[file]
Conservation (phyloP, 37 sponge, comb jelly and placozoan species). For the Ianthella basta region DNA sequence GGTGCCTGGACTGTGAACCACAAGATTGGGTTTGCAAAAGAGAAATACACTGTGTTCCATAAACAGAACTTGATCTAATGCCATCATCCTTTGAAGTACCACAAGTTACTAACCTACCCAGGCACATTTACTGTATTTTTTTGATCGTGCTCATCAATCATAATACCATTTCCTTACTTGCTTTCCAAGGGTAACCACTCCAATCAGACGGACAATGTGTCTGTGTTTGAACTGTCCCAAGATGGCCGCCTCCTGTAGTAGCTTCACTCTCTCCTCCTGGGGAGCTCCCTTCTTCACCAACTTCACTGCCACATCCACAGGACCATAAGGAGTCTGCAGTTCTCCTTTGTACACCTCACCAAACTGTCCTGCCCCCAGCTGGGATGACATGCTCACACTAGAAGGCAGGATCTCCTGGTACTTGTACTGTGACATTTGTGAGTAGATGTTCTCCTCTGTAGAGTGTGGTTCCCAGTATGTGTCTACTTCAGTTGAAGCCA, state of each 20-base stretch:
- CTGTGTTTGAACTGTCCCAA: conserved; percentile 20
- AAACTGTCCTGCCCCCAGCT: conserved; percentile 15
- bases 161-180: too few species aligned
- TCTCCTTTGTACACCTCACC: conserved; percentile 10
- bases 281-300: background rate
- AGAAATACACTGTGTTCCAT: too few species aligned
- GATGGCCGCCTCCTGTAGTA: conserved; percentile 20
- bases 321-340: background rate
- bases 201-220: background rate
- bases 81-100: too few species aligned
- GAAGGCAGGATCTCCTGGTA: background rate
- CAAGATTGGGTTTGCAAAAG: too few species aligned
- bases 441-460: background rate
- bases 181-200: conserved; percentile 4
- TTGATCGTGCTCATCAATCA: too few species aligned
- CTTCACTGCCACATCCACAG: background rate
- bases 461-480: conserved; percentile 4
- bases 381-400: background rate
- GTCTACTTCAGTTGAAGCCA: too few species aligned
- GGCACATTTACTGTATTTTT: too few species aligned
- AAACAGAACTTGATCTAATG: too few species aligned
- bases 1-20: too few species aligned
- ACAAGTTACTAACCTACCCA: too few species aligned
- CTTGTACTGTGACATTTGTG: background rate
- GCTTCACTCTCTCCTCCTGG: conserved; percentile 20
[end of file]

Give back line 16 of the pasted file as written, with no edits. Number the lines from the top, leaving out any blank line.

- TTGATCGTGCTCATCAATCA: too few species aligned